Watch him play Sunday in a win over the Timberwolves (without Doncic) and the perception is completely different — he looks like a guy who has found his way back, dropping 38 points, shooting 6-of-14 from three, and leading his team to a win over the Timberwolves.

Back in November, Porzingis averaged 15.8 points per game on 38.7 percent shooting overall and he made 2.1 threes a game. In February that was 25.2 points per game on 48.3 percent shooting and 3.7 made threes a game (on 39.8 percent shooting from deep). Porzingis has got his groove back.

Dallas is going to be a tough out for some team that lands them in the first round.

3) Shake Milton puts on a show and scores 39, but Clippers are 4-0 since they got healthy. Sunday, the 76ers played with the kind of fight and shooting they usually reserve for home games.

That was led by Shake Milton — he shot 14-of-20 overall and 7-of-9 from three on his way to 39 points. Coming out of the All-Star break, Brett Brown told Milton he wouldn’t be in the rotation, but gave him the standard coach-speak “but be ready, you never know” talk. Then the “you never know” happened — Ben Simmons went down with a pinched nerve in his lower back. Opportunity knocked, and Milton has answered the door.

“It definitely feels cool, it’s a cool thing to say…” Milton said of scoring 39 and breaking out in Los Angeles. “But we didn’t win so you can’t take too much away from it.”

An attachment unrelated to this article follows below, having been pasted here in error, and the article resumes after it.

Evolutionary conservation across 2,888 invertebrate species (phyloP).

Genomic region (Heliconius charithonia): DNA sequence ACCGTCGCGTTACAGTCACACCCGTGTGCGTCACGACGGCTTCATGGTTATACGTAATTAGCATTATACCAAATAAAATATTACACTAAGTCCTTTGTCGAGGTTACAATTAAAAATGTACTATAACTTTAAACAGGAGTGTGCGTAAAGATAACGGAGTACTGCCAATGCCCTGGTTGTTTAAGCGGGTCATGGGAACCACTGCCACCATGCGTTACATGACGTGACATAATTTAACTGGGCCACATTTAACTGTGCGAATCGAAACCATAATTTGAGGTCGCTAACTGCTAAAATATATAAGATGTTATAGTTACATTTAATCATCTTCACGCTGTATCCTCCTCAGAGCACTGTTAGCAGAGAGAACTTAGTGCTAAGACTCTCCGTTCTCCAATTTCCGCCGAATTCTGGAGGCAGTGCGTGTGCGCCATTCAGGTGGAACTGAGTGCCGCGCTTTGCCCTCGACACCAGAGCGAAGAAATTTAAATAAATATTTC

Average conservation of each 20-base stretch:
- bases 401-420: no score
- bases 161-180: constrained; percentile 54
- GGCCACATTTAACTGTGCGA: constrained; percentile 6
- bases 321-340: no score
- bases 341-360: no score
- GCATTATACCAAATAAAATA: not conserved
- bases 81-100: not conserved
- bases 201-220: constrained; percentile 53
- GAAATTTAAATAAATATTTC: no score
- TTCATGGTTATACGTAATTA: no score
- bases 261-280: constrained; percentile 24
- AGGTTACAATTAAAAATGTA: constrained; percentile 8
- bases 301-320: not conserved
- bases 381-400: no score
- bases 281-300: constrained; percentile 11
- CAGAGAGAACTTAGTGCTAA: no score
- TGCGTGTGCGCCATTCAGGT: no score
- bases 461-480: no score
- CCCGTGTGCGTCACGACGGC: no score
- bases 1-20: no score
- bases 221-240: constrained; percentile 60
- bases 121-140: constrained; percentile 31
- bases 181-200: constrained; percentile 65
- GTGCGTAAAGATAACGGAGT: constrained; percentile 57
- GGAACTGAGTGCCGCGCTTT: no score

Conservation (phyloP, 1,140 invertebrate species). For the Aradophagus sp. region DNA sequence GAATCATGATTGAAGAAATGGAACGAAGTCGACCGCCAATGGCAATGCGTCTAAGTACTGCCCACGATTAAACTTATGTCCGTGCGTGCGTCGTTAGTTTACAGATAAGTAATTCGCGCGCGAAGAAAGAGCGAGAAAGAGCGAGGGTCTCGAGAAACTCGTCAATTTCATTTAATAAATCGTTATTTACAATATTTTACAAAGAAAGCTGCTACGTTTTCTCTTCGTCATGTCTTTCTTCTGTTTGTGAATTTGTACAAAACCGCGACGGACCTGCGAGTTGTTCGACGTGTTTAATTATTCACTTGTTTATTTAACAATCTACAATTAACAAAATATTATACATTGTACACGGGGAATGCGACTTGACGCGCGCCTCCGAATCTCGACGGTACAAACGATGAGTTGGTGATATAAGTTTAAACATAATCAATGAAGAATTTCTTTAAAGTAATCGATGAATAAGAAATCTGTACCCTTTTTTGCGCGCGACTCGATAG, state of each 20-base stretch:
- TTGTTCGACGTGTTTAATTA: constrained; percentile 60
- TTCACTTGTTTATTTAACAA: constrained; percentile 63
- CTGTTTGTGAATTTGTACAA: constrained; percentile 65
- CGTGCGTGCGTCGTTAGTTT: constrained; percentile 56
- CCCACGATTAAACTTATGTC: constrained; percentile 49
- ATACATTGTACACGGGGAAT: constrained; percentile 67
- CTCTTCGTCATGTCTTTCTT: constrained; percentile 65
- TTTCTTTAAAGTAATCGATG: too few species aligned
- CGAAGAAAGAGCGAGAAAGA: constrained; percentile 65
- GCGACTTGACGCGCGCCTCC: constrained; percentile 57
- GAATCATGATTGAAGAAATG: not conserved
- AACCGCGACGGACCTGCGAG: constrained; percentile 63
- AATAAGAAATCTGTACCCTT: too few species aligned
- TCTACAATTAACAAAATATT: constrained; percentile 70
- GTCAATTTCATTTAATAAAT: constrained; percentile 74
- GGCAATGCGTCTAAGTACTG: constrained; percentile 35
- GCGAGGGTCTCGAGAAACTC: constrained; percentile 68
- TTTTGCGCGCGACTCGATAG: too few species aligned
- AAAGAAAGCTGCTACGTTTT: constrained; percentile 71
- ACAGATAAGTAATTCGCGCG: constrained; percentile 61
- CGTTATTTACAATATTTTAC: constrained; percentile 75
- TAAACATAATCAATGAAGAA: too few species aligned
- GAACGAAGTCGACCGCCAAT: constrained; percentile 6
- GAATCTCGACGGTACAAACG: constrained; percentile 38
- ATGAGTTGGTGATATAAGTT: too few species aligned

Philadelphia played with real heart — but without Simmons or the injured Joel Embiid — and Clippers’ talent overwhelmed them in a 136-130 Los Angeles win. It was the Clippers’ fourth win in a row, all since they got healthy and had their full rotation. Kawhi Leonard had 30 points for the game on 10-of-20 shooting, while Paul George, Lou Williams, and Montrezl Harrell each had 24. The Clippers’ defense was not as sharp as it has been in recent games, but they were able to dial it up enough during a third-quarter stretch to take the lead, then hold on the rest of the way.

“It’s great [to have everyone healthy],” Rivers said. “We needed everyone tonight. [The 76ers] played great, you have to give them credit.”

With the win, the Clippers and Nuggets remain tied for the two seed in the West with 22 games to play.

Philadelphia sits as the fifth seed in the East, tied in the loss column with Indiana for the six seed. The Sixers are 1.5 games back of the Heat for the fourth seed and home court in the first round.

Shake Milton’s 39-point statement not enough to lift 76ers past Clippers

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LOS ANGELES — Less than two weeks ago, as the All-Star break was coming to an end and the Philadelphia 76ers were gearing up for the stretch run of the season, coach Brett Brown looked at his rotation and delivered some sobering news to guard Shake Milton.

“For about 72 hours you figure out what life will look like post-All-Star break and the run home,” Brown said. “And you sit down with every single player, and you explain very clearly ‘this is your role.’